share|improve this answer

There's no way to do this a lot easier with JDK methods, but as Apocalisp has already noted, you're not the only one with this idea: You could use IOUtils from Jakarta Commons IO, it also has a lot of other useful things, that IMO should actually be part of the JDK...

share|improve this answer

I think it's better to use a large buffer, because most of the files are greater than 1024 bytes. Also it's a good practice to check the number of read bytes to be positive.

byte[] buffer = new byte[4096];
int n;
while ((n = in.read(buffer)) > 0) {
    out.write(buffer, 0, n);
}
out.close();
share|improve this answer
2  
Using a large buffer is indeed a good idea but not because files are mostly > 1k, it is to amortize the cost of system calls. – EJP Oct 30 '13 at 8:06

Using Java7 and try-with-resources, comes with a simplified and readable version.

    try(InputStream inputStream     =   new FileInputStream("C:\\mov.mp4");
        OutputStream outputStream   =   new FileOutputStream("D:\\mov.mp4")){

        byte[] buffer    =   new byte[10*1024];

        for (int length; (length = inputStream.read(buffer)) != -1; ){

            outputStream.write(buffer, 0, length);
            outputStream.flush();
        }

    }catch (FileNotFoundException exception){
        exception.printStackTrace();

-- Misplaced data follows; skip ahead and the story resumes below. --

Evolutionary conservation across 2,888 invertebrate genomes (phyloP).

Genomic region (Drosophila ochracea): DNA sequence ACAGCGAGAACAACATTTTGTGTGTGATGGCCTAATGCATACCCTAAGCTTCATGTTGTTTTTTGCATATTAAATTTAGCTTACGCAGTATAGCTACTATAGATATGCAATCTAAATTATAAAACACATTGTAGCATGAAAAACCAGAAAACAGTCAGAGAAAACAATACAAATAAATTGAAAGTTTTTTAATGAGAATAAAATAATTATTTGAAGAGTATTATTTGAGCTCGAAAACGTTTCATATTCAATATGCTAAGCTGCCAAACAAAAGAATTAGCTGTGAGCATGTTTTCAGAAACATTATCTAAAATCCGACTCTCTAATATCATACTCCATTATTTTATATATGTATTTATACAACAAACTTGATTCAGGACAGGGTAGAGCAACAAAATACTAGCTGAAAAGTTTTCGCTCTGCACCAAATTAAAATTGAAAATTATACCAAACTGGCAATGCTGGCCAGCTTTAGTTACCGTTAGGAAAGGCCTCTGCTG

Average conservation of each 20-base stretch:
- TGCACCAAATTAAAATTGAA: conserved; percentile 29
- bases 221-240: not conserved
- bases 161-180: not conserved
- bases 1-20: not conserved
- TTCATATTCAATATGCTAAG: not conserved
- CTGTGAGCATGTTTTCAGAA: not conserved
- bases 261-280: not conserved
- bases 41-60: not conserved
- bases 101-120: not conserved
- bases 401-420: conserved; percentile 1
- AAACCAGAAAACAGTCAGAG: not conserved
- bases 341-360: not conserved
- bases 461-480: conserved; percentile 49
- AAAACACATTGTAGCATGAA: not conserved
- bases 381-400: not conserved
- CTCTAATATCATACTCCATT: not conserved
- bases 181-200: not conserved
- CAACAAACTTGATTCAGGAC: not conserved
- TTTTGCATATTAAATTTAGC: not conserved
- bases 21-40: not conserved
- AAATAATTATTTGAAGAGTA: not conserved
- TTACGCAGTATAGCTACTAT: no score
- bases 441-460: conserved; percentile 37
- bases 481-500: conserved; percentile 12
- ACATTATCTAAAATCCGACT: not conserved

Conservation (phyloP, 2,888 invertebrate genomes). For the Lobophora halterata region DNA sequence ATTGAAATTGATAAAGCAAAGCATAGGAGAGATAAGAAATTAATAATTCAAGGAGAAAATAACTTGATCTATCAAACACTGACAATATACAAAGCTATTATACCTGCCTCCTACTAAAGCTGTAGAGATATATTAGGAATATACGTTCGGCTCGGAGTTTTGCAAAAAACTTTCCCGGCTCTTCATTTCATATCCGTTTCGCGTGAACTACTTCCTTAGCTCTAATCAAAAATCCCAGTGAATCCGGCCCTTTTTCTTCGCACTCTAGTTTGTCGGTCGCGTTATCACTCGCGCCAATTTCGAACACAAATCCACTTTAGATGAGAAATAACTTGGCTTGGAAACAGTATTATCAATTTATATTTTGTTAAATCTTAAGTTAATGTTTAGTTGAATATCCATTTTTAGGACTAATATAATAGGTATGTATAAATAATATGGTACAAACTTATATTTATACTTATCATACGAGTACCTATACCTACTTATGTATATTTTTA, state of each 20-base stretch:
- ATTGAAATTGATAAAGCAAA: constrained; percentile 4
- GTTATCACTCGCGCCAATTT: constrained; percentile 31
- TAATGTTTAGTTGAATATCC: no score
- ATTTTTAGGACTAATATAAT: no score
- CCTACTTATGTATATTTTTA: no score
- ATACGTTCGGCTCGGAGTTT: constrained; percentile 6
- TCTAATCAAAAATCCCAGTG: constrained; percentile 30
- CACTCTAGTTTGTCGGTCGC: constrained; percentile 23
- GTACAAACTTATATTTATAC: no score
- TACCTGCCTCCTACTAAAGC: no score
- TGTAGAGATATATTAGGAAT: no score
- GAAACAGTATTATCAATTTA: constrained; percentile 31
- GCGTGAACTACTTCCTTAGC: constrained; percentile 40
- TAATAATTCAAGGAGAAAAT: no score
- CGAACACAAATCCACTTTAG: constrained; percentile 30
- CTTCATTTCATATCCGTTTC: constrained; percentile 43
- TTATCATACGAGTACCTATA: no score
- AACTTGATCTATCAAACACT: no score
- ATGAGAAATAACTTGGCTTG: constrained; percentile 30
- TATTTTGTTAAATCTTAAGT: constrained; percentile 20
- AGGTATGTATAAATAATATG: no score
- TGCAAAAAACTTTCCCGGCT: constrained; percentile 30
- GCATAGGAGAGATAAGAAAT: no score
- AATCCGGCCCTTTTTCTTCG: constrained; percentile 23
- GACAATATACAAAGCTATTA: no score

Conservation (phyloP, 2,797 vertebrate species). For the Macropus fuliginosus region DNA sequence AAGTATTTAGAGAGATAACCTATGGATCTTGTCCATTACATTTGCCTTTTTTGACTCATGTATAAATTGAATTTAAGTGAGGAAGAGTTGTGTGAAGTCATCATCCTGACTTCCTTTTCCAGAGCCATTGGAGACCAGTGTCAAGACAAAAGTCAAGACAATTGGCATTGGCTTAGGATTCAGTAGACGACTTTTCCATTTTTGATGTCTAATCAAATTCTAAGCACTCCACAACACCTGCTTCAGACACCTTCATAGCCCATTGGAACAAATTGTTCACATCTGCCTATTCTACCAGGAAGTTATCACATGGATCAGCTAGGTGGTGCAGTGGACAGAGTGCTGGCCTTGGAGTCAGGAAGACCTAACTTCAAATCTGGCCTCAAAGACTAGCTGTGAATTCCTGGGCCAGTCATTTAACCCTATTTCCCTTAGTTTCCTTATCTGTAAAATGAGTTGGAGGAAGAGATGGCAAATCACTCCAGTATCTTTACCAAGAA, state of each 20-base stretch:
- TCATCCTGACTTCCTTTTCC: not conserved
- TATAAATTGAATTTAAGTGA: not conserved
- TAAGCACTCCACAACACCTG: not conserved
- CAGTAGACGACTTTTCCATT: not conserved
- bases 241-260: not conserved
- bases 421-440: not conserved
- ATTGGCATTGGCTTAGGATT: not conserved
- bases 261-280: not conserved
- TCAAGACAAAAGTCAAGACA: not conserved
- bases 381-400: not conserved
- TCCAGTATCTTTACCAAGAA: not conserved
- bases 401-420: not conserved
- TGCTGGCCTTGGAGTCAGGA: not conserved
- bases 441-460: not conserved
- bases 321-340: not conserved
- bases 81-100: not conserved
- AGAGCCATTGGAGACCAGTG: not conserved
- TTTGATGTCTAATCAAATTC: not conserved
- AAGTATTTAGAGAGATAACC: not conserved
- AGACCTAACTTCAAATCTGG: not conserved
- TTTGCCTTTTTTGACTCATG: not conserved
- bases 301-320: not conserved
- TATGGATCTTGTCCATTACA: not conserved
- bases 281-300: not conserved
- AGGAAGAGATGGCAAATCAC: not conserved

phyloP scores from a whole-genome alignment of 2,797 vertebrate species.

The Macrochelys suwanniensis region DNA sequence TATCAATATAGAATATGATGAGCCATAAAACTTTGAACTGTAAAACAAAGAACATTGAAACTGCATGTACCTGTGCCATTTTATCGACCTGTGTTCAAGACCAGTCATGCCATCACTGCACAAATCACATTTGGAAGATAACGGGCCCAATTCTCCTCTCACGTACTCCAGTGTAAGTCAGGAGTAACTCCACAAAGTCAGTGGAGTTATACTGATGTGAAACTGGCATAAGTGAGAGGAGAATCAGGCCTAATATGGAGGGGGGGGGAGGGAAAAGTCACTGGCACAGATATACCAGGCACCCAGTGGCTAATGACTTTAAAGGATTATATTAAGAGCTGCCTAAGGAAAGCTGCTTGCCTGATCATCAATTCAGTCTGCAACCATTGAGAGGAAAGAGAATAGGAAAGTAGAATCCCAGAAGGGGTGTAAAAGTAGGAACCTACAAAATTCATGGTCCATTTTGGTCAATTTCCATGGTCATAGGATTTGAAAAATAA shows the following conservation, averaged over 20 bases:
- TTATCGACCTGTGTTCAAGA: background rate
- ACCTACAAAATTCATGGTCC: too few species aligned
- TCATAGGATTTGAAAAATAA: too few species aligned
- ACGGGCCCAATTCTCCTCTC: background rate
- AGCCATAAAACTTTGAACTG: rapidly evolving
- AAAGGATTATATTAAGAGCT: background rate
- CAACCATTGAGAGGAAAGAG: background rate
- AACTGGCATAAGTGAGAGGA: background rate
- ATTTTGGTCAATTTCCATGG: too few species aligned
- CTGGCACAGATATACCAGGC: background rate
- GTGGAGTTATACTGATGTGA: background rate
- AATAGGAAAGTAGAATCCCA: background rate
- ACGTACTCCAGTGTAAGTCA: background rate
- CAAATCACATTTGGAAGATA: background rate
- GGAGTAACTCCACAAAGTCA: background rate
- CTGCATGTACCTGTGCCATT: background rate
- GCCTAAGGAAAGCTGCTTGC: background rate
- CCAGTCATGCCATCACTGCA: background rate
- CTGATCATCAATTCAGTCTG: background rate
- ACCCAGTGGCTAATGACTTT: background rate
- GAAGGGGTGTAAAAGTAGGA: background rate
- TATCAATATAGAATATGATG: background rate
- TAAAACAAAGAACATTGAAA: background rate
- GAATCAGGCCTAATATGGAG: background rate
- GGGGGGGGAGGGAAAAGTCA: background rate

}catch (IOException ioException){
        ioException.printStackTrace();
    }
share|improve this answer

Use Commons Net's Util class:

import org.apache.commons.net.io.Util;
...
Util.copyStream(in, out);
share|improve this answer

Another possible candidate are the Guava I/O utilities:

http://code.google.com/p/guava-libraries/wiki/IOExplained

I thought I'd use these since Guava is already immensely useful in my project, rather than adding yet another library for one function.

share|improve this answer
    
There are copy and toByteArray methods in docs.guava-libraries.googlecode.com/git-history/release/javadoc/… (guava calls input/output streams as "byte streams" and readers/writers as "char streams") – Raekye Aug 6 '13 at 16:21
    
if you already use guava libraries it's a good idea, but if not, they are a mammoth library with thousands of methods 'google-way-of-doing-everything-different-to-the-standard'. I'd keep away from them – rupps Nov 28 '14 at 0:08